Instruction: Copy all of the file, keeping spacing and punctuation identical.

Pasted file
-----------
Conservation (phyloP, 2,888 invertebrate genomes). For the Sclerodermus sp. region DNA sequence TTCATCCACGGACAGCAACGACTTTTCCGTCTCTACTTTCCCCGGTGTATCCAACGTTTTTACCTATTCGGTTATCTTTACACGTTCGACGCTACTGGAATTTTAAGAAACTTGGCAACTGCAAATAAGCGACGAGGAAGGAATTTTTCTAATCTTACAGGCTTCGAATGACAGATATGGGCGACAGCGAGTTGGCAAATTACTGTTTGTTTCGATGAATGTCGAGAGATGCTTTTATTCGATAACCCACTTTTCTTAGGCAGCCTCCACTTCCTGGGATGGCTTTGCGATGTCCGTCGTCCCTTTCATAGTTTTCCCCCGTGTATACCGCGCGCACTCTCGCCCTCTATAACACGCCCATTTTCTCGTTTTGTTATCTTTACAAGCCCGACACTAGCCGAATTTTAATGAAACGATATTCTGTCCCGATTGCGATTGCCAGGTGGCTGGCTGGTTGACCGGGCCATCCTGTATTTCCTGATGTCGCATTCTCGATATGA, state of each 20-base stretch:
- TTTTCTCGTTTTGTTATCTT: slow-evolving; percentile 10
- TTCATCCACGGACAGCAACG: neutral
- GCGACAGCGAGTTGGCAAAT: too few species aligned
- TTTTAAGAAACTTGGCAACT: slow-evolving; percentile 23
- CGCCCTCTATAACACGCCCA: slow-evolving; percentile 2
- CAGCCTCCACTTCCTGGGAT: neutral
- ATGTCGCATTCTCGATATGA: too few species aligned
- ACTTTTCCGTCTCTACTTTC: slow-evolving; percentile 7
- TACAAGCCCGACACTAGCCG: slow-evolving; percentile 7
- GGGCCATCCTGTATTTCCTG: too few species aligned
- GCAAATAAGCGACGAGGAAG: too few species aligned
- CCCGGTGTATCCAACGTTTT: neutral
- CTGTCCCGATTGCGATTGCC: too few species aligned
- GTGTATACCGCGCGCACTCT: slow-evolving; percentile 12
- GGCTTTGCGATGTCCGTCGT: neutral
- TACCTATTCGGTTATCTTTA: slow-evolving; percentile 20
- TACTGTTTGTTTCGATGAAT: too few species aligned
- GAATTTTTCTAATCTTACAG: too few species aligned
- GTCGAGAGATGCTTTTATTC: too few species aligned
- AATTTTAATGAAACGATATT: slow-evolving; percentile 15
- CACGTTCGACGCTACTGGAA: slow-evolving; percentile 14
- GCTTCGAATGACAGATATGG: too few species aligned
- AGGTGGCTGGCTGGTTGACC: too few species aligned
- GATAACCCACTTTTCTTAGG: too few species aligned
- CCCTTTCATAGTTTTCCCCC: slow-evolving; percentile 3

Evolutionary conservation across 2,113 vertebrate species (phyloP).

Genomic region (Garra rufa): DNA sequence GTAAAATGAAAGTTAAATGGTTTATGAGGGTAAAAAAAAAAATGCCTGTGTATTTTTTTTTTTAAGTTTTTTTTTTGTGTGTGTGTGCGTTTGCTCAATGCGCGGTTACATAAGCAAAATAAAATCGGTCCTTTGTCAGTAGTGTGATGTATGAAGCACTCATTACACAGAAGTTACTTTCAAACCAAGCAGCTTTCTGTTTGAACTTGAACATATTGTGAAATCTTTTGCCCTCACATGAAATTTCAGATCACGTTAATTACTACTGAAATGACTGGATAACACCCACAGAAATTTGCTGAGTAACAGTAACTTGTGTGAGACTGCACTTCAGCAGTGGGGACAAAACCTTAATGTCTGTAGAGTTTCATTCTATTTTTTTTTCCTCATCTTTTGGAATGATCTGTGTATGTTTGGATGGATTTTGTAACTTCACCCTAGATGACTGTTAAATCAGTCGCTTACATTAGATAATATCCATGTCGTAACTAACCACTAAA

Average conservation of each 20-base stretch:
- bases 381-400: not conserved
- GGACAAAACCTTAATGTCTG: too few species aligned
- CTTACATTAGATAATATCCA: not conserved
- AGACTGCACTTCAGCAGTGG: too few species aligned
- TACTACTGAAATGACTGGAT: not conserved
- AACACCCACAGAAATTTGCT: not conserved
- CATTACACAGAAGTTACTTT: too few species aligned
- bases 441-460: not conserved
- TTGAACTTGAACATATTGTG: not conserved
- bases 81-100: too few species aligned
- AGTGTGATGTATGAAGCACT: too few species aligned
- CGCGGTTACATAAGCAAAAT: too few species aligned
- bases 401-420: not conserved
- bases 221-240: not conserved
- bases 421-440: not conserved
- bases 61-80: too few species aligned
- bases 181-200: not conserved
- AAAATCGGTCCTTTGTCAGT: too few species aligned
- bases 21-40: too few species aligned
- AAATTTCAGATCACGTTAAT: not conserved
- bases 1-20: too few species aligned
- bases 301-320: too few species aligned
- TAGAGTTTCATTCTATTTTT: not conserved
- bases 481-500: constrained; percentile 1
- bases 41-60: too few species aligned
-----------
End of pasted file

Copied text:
Conservation (phyloP, 2,888 invertebrate genomes). For the Sclerodermus sp. region DNA sequence TTCATCCACGGACAGCAACGACTTTTCCGTCTCTACTTTCCCCGGTGTATCCAACGTTTTTACCTATTCGGTTATCTTTACACGTTCGACGCTACTGGAATTTTAAGAAACTTGGCAACTGCAAATAAGCGACGAGGAAGGAATTTTTCTAATCTTACAGGCTTCGAATGACAGATATGGGCGACAGCGAGTTGGCAAATTACTGTTTGTTTCGATGAATGTCGAGAGATGCTTTTATTCGATAACCCACTTTTCTTAGGCAGCCTCCACTTCCTGGGATGGCTTTGCGATGTCCGTCGTCCCTTTCATAGTTTTCCCCCGTGTATACCGCGCGCACTCTCGCCCTCTATAACACGCCCATTTTCTCGTTTTGTTATCTTTACAAGCCCGACACTAGCCGAATTTTAATGAAACGATATTCTGTCCCGATTGCGATTGCCAGGTGGCTGGCTGGTTGACCGGGCCATCCTGTATTTCCTGATGTCGCATTCTCGATATGA, state of each 20-base stretch:
- TTTTCTCGTTTTGTTATCTT: slow-evolving; percentile 10
- TTCATCCACGGACAGCAACG: neutral
- GCGACAGCGAGTTGGCAAAT: too few species aligned
- TTTTAAGAAACTTGGCAACT: slow-evolving; percentile 23
- CGCCCTCTATAACACGCCCA: slow-evolving; percentile 2
- CAGCCTCCACTTCCTGGGAT: neutral
- ATGTCGCATTCTCGATATGA: too few species aligned
- ACTTTTCCGTCTCTACTTTC: slow-evolving; percentile 7
- TACAAGCCCGACACTAGCCG: slow-evolving; percentile 7
- GGGCCATCCTGTATTTCCTG: too few species aligned
- GCAAATAAGCGACGAGGAAG: too few species aligned
- CCCGGTGTATCCAACGTTTT: neutral
- CTGTCCCGATTGCGATTGCC: too few species aligned
- GTGTATACCGCGCGCACTCT: slow-evolving; percentile 12
- GGCTTTGCGATGTCCGTCGT: neutral
- TACCTATTCGGTTATCTTTA: slow-evolving; percentile 20
- TACTGTTTGTTTCGATGAAT: too few species aligned
- GAATTTTTCTAATCTTACAG: too few species aligned
- GTCGAGAGATGCTTTTATTC: too few species aligned
- AATTTTAATGAAACGATATT: slow-evolving; percentile 15
- CACGTTCGACGCTACTGGAA: slow-evolving; percentile 14
- GCTTCGAATGACAGATATGG: too few species aligned
- AGGTGGCTGGCTGGTTGACC: too few species aligned
- GATAACCCACTTTTCTTAGG: too few species aligned
- CCCTTTCATAGTTTTCCCCC: slow-evolving; percentile 3

Evolutionary conservation across 2,113 vertebrate species (phyloP).

Genomic region (Garra rufa): DNA sequence GTAAAATGAAAGTTAAATGGTTTATGAGGGTAAAAAAAAAAATGCCTGTGTATTTTTTTTTTTAAGTTTTTTTTTTGTGTGTGTGTGCGTTTGCTCAATGCGCGGTTACATAAGCAAAATAAAATCGGTCCTTTGTCAGTAGTGTGATGTATGAAGCACTCATTACACAGAAGTTACTTTCAAACCAAGCAGCTTTCTGTTTGAACTTGAACATATTGTGAAATCTTTTGCCCTCACATGAAATTTCAGATCACGTTAATTACTACTGAAATGACTGGATAACACCCACAGAAATTTGCTGAGTAACAGTAACTTGTGTGAGACTGCACTTCAGCAGTGGGGACAAAACCTTAATGTCTGTAGAGTTTCATTCTATTTTTTTTTCCTCATCTTTTGGAATGATCTGTGTATGTTTGGATGGATTTTGTAACTTCACCCTAGATGACTGTTAAATCAGTCGCTTACATTAGATAATATCCATGTCGTAACTAACCACTAAA

Average conservation of each 20-base stretch:
- bases 381-400: not conserved
- GGACAAAACCTTAATGTCTG: too few species aligned
- CTTACATTAGATAATATCCA: not conserved
- AGACTGCACTTCAGCAGTGG: too few species aligned
- TACTACTGAAATGACTGGAT: not conserved
- AACACCCACAGAAATTTGCT: not conserved
- CATTACACAGAAGTTACTTT: too few species aligned
- bases 441-460: not conserved
- TTGAACTTGAACATATTGTG: not conserved
- bases 81-100: too few species aligned
- AGTGTGATGTATGAAGCACT: too few species aligned
- CGCGGTTACATAAGCAAAAT: too few species aligned
- bases 401-420: not conserved
- bases 221-240: not conserved
- bases 421-440: not conserved
- bases 61-80: too few species aligned
- bases 181-200: not conserved
- AAAATCGGTCCTTTGTCAGT: too few species aligned
- bases 21-40: too few species aligned
- AAATTTCAGATCACGTTAAT: not conserved
- bases 1-20: too few species aligned
- bases 301-320: too few species aligned
- TAGAGTTTCATTCTATTTTT: not conserved
- bases 481-500: constrained; percentile 1
- bases 41-60: too few species aligned